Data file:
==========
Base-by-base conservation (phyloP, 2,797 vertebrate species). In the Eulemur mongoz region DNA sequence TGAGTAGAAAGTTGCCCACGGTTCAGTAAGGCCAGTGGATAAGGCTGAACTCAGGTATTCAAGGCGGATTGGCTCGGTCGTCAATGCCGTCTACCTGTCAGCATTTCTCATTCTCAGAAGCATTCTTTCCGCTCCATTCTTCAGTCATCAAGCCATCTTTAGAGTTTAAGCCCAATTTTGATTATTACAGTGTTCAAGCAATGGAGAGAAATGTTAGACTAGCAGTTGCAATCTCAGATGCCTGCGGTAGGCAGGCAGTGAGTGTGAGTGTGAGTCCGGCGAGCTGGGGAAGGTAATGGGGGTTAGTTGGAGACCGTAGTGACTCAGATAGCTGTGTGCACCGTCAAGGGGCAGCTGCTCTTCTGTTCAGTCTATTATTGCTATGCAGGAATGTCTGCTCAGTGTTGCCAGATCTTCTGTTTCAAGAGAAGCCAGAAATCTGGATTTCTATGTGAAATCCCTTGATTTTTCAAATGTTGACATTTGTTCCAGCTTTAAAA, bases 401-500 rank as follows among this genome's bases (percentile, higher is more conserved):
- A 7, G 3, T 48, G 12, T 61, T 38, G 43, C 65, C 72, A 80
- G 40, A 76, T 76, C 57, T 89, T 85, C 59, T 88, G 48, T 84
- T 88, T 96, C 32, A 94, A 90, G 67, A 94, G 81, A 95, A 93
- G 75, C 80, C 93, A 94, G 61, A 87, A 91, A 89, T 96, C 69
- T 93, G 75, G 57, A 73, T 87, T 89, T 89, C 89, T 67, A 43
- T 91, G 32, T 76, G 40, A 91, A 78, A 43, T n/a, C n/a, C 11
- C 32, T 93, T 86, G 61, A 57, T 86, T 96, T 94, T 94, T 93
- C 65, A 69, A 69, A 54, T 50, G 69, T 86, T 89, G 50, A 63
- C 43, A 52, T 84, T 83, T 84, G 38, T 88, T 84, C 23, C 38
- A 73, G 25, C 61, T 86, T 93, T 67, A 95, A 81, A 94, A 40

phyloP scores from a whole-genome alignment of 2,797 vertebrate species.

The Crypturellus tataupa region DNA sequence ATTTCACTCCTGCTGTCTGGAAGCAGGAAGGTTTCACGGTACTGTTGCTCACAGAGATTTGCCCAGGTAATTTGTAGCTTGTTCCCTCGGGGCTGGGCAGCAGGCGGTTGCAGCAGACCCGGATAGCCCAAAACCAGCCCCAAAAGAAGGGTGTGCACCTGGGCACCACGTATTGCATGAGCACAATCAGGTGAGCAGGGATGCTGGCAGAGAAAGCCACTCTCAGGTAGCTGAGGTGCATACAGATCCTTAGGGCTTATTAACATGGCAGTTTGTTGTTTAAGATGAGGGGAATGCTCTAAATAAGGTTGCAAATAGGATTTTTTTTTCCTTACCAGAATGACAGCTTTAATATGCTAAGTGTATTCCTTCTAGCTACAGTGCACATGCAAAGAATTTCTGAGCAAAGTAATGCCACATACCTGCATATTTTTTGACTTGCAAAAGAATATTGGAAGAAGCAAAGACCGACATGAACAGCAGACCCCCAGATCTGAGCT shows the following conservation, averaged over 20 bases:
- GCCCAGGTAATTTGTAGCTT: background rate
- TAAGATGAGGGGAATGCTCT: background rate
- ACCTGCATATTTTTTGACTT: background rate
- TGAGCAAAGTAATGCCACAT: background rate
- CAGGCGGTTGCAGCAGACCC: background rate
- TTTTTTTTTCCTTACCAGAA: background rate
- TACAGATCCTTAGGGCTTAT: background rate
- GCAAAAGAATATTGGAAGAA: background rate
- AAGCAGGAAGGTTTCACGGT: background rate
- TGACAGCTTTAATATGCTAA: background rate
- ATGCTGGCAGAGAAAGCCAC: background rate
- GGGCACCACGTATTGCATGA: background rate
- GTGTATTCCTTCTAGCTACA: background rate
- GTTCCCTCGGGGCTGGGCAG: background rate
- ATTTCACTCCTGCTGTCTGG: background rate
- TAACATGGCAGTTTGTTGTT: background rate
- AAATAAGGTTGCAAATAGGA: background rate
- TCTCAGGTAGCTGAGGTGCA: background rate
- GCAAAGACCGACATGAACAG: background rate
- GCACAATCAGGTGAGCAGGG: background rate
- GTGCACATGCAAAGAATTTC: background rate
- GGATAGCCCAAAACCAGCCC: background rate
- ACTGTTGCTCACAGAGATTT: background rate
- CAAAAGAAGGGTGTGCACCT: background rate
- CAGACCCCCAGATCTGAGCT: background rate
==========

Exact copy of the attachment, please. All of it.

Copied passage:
Base-by-base conservation (phyloP, 2,797 vertebrate species). In the Eulemur mongoz region DNA sequence TGAGTAGAAAGTTGCCCACGGTTCAGTAAGGCCAGTGGATAAGGCTGAACTCAGGTATTCAAGGCGGATTGGCTCGGTCGTCAATGCCGTCTACCTGTCAGCATTTCTCATTCTCAGAAGCATTCTTTCCGCTCCATTCTTCAGTCATCAAGCCATCTTTAGAGTTTAAGCCCAATTTTGATTATTACAGTGTTCAAGCAATGGAGAGAAATGTTAGACTAGCAGTTGCAATCTCAGATGCCTGCGGTAGGCAGGCAGTGAGTGTGAGTGTGAGTCCGGCGAGCTGGGGAAGGTAATGGGGGTTAGTTGGAGACCGTAGTGACTCAGATAGCTGTGTGCACCGTCAAGGGGCAGCTGCTCTTCTGTTCAGTCTATTATTGCTATGCAGGAATGTCTGCTCAGTGTTGCCAGATCTTCTGTTTCAAGAGAAGCCAGAAATCTGGATTTCTATGTGAAATCCCTTGATTTTTCAAATGTTGACATTTGTTCCAGCTTTAAAA, bases 401-500 rank as follows among this genome's bases (percentile, higher is more conserved):
- A 7, G 3, T 48, G 12, T 61, T 38, G 43, C 65, C 72, A 80
- G 40, A 76, T 76, C 57, T 89, T 85, C 59, T 88, G 48, T 84
- T 88, T 96, C 32, A 94, A 90, G 67, A 94, G 81, A 95, A 93
- G 75, C 80, C 93, A 94, G 61, A 87, A 91, A 89, T 96, C 69
- T 93, G 75, G 57, A 73, T 87, T 89, T 89, C 89, T 67, A 43
- T 91, G 32, T 76, G 40, A 91, A 78, A 43, T n/a, C n/a, C 11
- C 32, T 93, T 86, G 61, A 57, T 86, T 96, T 94, T 94, T 93
- C 65, A 69, A 69, A 54, T 50, G 69, T 86, T 89, G 50, A 63
- C 43, A 52, T 84, T 83, T 84, G 38, T 88, T 84, C 23, C 38
- A 73, G 25, C 61, T 86, T 93, T 67, A 95, A 81, A 94, A 40

phyloP scores from a whole-genome alignment of 2,797 vertebrate species.

The Crypturellus tataupa region DNA sequence ATTTCACTCCTGCTGTCTGGAAGCAGGAAGGTTTCACGGTACTGTTGCTCACAGAGATTTGCCCAGGTAATTTGTAGCTTGTTCCCTCGGGGCTGGGCAGCAGGCGGTTGCAGCAGACCCGGATAGCCCAAAACCAGCCCCAAAAGAAGGGTGTGCACCTGGGCACCACGTATTGCATGAGCACAATCAGGTGAGCAGGGATGCTGGCAGAGAAAGCCACTCTCAGGTAGCTGAGGTGCATACAGATCCTTAGGGCTTATTAACATGGCAGTTTGTTGTTTAAGATGAGGGGAATGCTCTAAATAAGGTTGCAAATAGGATTTTTTTTTCCTTACCAGAATGACAGCTTTAATATGCTAAGTGTATTCCTTCTAGCTACAGTGCACATGCAAAGAATTTCTGAGCAAAGTAATGCCACATACCTGCATATTTTTTGACTTGCAAAAGAATATTGGAAGAAGCAAAGACCGACATGAACAGCAGACCCCCAGATCTGAGCT shows the following conservation, averaged over 20 bases:
- GCCCAGGTAATTTGTAGCTT: background rate
- TAAGATGAGGGGAATGCTCT: background rate
- ACCTGCATATTTTTTGACTT: background rate
- TGAGCAAAGTAATGCCACAT: background rate
- CAGGCGGTTGCAGCAGACCC: background rate
- TTTTTTTTTCCTTACCAGAA: background rate
- TACAGATCCTTAGGGCTTAT: background rate
- GCAAAAGAATATTGGAAGAA: background rate
- AAGCAGGAAGGTTTCACGGT: background rate
- TGACAGCTTTAATATGCTAA: background rate
- ATGCTGGCAGAGAAAGCCAC: background rate
- GGGCACCACGTATTGCATGA: background rate
- GTGTATTCCTTCTAGCTACA: background rate
- GTTCCCTCGGGGCTGGGCAG: background rate
- ATTTCACTCCTGCTGTCTGG: background rate
- TAACATGGCAGTTTGTTGTT: background rate
- AAATAAGGTTGCAAATAGGA: background rate
- TCTCAGGTAGCTGAGGTGCA: background rate
- GCAAAGACCGACATGAACAG: background rate
- GCACAATCAGGTGAGCAGGG: background rate
- GTGCACATGCAAAGAATTTC: background rate
- GGATAGCCCAAAACCAGCCC: background rate
- ACTGTTGCTCACAGAGATTT: background rate
- CAAAAGAAGGGTGTGCACCT: background rate
- CAGACCCCCAGATCTGAGCT: background rate